Star Alliance Member SAS Is Introducing Two New Airlines

Star Alliance member Scandinavian Airlines, commonly known as SAS, is launching two new airlines-within-an-airline (Danish). They will both operate under the SAS brand, and won’t be marketed differently to consumers. However they’ll be separate companies with separate operating certificates.

  • SAS Connect is simply a renaming of SAS Ireland. No longer needing to exclusively base there, they’ll open a base in Copenhagen. This will be a lower cost carrier focused on competitive leisure routes using Airbus A320neo aircraft.

  • SAS Link is new and will operate Embraer E-195 jets beginning mid-2022. This will be their feeder carrier.

The rebranding of SAS Ireland avoids confusion, though the differences between Connect and Link are not obvious from their brands. Circa 1996 I flew Delta Express, thinking I was going to be on a regional jet rather than the airlines low cost carrier within-a-carrier that preceded Song – because to me “Express” meant feeder airline, rather than the brilliant idea to mimic Continental Lite right after that carrier folded.

As Danish travel site Final Call Travel notes, the use of separate subsidiaries creates conflict with employees,

Not least, the unions believe that this is primarily done to avoid taking back the many employees who chose to go on leave during the Corona crisis and not least to push wages and employment conditions in a negative direction for the employees.

SAS recently combined its various operations (“SAS Denmark, SAS Norway, SAS Sweden and SAS intercont”) into a single unified airline and merged “SAS Commuter” into the main carrier. Now they’re disaggregating again, and the wholly-owned ‘commuter’ operation appears to be Link. SAS also partners with regional carriers flying turboprops and regional jets.

Nonetheless all of their flights will be marketed under the SAS brand and should therefore remain accessible within the Star Alliance.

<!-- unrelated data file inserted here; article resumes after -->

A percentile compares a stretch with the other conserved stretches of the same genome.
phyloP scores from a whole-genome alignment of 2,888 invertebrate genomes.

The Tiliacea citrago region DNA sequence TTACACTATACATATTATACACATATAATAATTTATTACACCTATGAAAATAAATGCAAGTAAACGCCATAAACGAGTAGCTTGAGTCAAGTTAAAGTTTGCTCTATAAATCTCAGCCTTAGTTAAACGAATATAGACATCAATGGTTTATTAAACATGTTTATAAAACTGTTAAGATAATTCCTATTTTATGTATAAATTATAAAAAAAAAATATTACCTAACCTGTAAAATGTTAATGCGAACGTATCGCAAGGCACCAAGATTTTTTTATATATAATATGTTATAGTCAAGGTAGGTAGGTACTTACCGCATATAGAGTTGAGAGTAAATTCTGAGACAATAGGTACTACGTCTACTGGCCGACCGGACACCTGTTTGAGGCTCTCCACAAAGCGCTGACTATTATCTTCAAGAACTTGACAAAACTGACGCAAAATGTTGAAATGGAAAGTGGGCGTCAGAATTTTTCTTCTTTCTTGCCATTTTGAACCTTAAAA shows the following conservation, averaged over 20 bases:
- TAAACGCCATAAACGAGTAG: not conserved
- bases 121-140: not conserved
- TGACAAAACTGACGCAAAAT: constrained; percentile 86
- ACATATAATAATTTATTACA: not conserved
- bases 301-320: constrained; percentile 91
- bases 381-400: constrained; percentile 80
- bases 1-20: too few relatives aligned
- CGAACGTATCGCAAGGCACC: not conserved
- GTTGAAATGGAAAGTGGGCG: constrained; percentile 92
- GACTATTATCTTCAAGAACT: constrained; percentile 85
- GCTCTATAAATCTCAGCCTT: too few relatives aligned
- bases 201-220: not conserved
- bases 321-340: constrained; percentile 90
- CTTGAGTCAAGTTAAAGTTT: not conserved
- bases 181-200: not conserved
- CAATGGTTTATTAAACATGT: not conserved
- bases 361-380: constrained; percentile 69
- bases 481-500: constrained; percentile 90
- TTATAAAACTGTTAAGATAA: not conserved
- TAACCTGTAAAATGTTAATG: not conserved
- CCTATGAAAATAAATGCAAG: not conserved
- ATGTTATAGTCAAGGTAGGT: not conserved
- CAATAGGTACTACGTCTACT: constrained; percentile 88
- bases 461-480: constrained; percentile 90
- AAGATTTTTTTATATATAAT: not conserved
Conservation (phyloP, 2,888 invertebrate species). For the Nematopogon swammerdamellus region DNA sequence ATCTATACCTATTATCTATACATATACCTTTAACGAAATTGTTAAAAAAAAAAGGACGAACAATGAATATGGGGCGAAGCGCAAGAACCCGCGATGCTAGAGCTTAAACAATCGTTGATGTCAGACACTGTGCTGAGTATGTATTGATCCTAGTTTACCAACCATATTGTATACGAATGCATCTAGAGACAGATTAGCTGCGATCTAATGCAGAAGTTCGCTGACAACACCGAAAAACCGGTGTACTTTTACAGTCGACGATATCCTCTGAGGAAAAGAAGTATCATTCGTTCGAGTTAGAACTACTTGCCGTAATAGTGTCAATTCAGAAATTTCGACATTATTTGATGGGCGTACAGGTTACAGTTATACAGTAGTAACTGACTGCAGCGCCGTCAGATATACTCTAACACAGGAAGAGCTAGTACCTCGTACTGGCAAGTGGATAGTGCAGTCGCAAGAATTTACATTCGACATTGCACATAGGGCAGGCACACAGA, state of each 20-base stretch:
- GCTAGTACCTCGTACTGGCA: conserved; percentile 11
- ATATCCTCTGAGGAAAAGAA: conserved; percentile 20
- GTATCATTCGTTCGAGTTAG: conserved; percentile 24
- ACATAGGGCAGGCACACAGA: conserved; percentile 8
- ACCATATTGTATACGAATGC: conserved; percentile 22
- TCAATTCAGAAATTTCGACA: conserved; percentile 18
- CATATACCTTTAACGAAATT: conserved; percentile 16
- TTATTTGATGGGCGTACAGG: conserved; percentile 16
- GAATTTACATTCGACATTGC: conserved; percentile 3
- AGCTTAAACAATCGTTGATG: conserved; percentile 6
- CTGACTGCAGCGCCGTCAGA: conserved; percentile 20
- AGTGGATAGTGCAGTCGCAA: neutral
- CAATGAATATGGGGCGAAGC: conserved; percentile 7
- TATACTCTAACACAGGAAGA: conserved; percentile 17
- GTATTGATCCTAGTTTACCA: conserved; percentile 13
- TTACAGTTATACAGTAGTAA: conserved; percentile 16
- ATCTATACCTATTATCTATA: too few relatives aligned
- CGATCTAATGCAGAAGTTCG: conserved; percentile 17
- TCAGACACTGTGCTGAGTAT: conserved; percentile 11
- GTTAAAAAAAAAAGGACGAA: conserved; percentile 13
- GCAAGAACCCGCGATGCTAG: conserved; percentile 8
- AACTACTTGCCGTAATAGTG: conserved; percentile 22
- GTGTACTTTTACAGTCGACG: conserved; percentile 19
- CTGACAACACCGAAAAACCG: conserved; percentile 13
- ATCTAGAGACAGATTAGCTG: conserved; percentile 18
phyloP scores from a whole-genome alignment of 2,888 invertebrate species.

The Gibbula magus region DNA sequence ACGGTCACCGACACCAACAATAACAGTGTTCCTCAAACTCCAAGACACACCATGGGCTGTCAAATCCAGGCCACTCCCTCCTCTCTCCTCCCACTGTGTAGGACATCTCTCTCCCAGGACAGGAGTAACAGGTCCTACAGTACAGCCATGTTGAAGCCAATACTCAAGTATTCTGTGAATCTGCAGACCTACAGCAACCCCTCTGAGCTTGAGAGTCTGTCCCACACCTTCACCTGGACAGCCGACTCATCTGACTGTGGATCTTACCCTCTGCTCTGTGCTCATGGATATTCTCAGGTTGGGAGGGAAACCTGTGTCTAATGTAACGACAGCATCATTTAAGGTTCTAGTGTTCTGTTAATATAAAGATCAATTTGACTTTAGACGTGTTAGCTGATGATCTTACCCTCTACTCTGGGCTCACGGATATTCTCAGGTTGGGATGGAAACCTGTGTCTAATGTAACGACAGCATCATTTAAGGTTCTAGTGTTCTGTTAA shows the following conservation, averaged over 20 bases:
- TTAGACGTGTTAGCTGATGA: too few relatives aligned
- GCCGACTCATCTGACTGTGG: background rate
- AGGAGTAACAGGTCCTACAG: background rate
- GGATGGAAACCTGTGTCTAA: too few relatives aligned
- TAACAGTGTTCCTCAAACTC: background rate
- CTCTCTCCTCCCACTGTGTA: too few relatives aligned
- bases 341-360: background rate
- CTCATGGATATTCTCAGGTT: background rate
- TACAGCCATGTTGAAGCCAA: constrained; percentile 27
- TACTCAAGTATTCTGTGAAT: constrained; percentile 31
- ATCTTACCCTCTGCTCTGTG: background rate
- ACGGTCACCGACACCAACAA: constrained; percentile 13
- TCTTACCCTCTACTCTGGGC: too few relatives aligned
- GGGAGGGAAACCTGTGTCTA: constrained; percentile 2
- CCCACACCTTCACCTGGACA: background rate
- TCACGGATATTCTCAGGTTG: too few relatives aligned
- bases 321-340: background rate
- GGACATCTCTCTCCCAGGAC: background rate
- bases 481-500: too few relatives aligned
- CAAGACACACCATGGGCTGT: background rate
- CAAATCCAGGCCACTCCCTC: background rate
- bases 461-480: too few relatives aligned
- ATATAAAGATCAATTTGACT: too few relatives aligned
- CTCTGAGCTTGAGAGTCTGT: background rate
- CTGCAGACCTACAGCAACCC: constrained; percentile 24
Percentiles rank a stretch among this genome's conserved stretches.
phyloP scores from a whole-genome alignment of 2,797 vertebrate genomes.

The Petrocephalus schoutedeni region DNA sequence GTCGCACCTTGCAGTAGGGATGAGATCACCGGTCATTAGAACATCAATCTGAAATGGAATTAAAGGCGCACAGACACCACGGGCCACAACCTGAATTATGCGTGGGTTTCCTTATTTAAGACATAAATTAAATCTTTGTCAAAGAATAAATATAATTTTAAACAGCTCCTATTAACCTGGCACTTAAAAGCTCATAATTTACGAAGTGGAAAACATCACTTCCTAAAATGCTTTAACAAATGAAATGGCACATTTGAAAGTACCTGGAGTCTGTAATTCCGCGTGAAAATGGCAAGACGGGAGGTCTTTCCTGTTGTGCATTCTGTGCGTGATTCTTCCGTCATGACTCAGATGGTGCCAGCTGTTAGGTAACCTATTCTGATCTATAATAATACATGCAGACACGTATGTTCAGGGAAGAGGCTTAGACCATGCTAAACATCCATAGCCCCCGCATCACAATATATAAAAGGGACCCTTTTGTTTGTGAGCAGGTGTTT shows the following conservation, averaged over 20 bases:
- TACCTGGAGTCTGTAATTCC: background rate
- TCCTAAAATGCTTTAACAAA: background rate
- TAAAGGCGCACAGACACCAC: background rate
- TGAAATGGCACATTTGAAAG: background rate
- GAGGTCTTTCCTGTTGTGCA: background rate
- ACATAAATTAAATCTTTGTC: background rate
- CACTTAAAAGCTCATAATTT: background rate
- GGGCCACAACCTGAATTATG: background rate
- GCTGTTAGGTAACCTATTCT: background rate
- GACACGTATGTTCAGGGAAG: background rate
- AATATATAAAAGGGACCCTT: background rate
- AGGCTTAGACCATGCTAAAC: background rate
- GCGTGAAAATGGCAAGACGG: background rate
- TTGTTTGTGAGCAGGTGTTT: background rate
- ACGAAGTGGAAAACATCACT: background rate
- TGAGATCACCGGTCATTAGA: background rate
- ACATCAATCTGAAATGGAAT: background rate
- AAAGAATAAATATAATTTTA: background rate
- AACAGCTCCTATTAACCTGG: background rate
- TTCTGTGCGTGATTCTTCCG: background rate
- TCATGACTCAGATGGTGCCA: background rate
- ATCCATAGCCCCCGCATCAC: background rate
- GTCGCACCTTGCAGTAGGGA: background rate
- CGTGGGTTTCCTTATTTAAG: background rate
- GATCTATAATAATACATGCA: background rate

About Gary Leff

Gary Leff is one of the foremost experts in the field of miles, points, and frequent business travel - a topic he has covered since 2002. Co-founder of frequent flyer community, emcee of the Freddie Awards, and named one of the "World's Top Travel Experts" by Conde' Nast Traveler (2010-Present) Gary has been a guest on most major news media, profiled in several top print publications, and published broadly on the topic of consumer loyalty. More About Gary »

More articles by Gary Leff »


  1. […] They contend they will be able to continue operations and fully honor frequent flyer program obligations, and report a cash balance of US($756 million although they’re seeking an additional $700 million in financing. This comes after the airline burned through about a billion dollars of government subsidy during the pandemic and restructured regional operations. […]


  1. Never ending cycle of moving the deck chairs. No doubt the executive that proposed combining all the operations touted economies of scale as justification for a fat bonus. Now another exec is proposing splitting them up to better focus on target markets, no doubt for another fat bonus. Pretty soon the cycle will start again.

  2. Thanks for clarifying on SAS Connect was researching and reading SAS investor documents trying to figure it out! Weird that CRJs and ATRs will not going under Link.

Leave a Reply

Your email address will not be published. Required fields are marked *